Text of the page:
The easiest thing they suggest is to get vaccinated, but if someone is looking for greater involvement they should check their local Medical Reserve Corps for job openings or volunteer opportunities.

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CNN-National & Wolrd

University cancels $700,000 in debt for graduates affected by pandemic

By Melissa Alonso, CNN

Delaware State University is cancelling more than $700,000 in student loans for recent graduates hit hard by the Covid-19 pandemic.

DSU will cancel $730,655 for more than 220 people, the school announced this week.

“The average eligible student will qualify for about $3,276 in debt relief,” according to the statement from the historically black, public university.

“Too many graduates across the country will leave their schools burdened by debt, making it difficult for them to rent an apartment, cover moving costs, or otherwise prepare for their new careers or graduate school,” said Antonio Boyle, DSU’s Vice President for strategic enrollment management. “While we know our efforts won’t help with all of their obligations, we all felt it was essential to do our part.”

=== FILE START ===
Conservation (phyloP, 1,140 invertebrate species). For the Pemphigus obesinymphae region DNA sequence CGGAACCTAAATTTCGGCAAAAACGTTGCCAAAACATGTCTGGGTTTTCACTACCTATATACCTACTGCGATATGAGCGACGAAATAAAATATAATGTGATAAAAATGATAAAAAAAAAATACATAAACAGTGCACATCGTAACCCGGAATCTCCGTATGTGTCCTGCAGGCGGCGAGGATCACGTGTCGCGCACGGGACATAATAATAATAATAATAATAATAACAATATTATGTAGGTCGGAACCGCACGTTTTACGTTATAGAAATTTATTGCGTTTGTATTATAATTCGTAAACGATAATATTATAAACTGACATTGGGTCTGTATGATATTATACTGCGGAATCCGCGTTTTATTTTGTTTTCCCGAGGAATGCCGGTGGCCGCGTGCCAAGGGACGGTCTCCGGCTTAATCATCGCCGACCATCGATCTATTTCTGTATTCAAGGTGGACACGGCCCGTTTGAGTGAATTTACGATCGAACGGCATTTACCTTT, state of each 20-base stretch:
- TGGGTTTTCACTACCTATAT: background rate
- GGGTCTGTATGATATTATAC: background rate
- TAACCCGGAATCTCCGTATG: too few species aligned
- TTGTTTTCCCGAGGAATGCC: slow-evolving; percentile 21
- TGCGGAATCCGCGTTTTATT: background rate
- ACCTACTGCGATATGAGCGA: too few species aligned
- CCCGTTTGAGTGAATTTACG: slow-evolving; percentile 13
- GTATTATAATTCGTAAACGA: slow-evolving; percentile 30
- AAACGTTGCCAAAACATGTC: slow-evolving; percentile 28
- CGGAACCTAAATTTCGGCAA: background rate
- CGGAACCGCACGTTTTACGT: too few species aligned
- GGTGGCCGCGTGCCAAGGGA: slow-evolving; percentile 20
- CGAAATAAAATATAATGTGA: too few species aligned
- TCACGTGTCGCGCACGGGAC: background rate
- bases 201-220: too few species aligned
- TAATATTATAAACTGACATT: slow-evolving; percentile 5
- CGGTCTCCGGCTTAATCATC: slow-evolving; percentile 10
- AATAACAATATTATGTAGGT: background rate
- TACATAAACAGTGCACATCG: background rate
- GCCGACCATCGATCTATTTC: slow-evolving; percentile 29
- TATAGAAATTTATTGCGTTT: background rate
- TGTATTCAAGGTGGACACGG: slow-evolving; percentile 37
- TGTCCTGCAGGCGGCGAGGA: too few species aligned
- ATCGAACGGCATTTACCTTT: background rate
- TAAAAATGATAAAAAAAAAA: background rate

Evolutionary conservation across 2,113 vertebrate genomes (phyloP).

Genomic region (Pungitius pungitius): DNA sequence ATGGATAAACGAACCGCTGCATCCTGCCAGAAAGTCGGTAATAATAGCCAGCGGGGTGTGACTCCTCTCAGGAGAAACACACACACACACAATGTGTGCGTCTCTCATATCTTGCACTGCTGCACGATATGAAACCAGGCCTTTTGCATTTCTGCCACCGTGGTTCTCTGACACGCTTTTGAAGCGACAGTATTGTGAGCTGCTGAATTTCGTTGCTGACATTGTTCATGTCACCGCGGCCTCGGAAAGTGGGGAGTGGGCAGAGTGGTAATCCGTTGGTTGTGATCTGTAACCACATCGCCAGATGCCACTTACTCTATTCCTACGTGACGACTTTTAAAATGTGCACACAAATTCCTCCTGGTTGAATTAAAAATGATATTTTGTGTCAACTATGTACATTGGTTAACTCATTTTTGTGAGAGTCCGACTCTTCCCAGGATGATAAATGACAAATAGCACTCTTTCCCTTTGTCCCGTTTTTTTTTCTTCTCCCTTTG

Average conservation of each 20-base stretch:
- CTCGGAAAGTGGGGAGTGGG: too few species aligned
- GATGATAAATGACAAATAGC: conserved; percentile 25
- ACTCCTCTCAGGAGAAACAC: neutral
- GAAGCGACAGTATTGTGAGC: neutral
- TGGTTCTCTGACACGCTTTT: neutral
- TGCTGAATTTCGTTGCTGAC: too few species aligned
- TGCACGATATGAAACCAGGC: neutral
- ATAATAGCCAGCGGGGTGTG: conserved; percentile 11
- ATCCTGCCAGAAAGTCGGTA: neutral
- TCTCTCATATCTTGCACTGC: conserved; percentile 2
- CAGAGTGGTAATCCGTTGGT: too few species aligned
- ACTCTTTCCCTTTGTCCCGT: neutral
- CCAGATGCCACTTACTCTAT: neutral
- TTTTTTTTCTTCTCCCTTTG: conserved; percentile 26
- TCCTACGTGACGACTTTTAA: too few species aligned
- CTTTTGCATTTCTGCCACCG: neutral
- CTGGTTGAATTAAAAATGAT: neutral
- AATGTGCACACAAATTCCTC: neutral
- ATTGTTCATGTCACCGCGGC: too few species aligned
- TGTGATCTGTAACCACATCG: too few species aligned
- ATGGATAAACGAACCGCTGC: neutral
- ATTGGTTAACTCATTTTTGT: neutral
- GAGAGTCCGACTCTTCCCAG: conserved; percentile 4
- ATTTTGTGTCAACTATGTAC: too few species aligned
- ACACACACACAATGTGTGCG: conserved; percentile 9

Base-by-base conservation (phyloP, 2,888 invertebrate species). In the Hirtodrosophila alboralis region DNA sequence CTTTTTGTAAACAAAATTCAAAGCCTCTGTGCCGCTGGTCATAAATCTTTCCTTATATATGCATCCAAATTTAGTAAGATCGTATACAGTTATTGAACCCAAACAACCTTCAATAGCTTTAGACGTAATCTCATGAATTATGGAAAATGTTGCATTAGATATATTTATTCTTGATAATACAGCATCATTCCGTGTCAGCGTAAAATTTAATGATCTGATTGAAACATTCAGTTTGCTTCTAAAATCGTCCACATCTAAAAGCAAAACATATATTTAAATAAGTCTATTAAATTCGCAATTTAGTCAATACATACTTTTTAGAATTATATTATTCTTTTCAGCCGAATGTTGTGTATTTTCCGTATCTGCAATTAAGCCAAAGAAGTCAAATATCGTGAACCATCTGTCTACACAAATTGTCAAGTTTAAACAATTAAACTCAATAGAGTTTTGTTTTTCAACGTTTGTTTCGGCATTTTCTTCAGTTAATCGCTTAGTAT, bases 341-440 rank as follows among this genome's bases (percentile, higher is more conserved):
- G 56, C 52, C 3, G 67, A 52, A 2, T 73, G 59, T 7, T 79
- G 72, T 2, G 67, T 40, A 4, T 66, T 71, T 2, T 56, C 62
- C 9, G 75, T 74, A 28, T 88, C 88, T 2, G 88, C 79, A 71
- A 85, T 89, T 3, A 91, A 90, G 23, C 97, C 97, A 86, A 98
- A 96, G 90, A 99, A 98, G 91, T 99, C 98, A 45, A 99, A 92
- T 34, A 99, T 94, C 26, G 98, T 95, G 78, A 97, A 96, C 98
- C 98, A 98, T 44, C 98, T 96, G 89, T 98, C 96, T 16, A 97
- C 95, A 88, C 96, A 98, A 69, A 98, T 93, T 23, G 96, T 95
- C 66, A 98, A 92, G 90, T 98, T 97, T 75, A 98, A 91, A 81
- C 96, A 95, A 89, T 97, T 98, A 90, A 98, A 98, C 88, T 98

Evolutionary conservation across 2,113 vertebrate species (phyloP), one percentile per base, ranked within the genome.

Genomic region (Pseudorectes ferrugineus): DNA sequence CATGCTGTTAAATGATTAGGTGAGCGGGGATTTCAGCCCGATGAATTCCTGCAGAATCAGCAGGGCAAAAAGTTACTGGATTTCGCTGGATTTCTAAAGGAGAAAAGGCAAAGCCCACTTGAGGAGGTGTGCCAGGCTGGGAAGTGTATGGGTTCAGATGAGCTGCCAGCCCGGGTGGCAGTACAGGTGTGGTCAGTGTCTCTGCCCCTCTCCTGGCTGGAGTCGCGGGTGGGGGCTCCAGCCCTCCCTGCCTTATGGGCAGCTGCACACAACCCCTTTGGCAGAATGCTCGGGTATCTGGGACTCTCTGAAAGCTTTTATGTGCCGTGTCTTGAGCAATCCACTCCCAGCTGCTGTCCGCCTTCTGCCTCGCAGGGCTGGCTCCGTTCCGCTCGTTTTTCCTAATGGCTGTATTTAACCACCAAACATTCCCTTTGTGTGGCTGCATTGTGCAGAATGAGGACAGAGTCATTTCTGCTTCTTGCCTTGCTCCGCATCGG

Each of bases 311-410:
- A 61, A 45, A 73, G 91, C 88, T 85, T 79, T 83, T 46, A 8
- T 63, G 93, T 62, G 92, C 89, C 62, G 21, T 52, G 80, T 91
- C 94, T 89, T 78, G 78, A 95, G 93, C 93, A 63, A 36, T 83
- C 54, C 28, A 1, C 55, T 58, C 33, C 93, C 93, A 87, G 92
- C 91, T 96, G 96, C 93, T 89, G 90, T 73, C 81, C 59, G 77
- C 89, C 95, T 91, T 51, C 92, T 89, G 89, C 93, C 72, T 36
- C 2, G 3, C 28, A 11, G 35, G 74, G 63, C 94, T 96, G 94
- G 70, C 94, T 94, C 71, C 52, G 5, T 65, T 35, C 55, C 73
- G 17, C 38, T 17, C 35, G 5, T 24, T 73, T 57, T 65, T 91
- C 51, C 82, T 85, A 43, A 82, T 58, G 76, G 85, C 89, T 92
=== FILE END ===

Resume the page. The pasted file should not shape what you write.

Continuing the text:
DSU is paying for the expenses through the federal American Rescue Plan for COVID-19 relief, university officials said in the statement Wednesday.

“Our students don’t just come here for a quality college experience,” said University President Tony Allen. “Most are trying to change the economic trajectory of their lives for themselves, their families, and their communities. Our responsibility is to do everything we can to put them on the path.”

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CNN-National & Wolrd

Five people shot, two fatally, at Chicago gathering

By Chris Boyette

Five people were shot, two fatally, during a gathering early Saturday on the South Side of Chicago, police said.

Detectives were searching for a yet to be identified person who fled the scene — described by the fire department as a yard party in the Gresham section.

A 26-year-old man was shot in the head and pronounced dead at University of Chicago Medical Center, according to police.

Police later said the other fatality was a 21-year-old man with a gunshot wound to the head who had been transported to University of Chicago Medical Center.

A 23-year-old man was shot in the right arm and was transported in critical condition to Christ Hospital, according to police.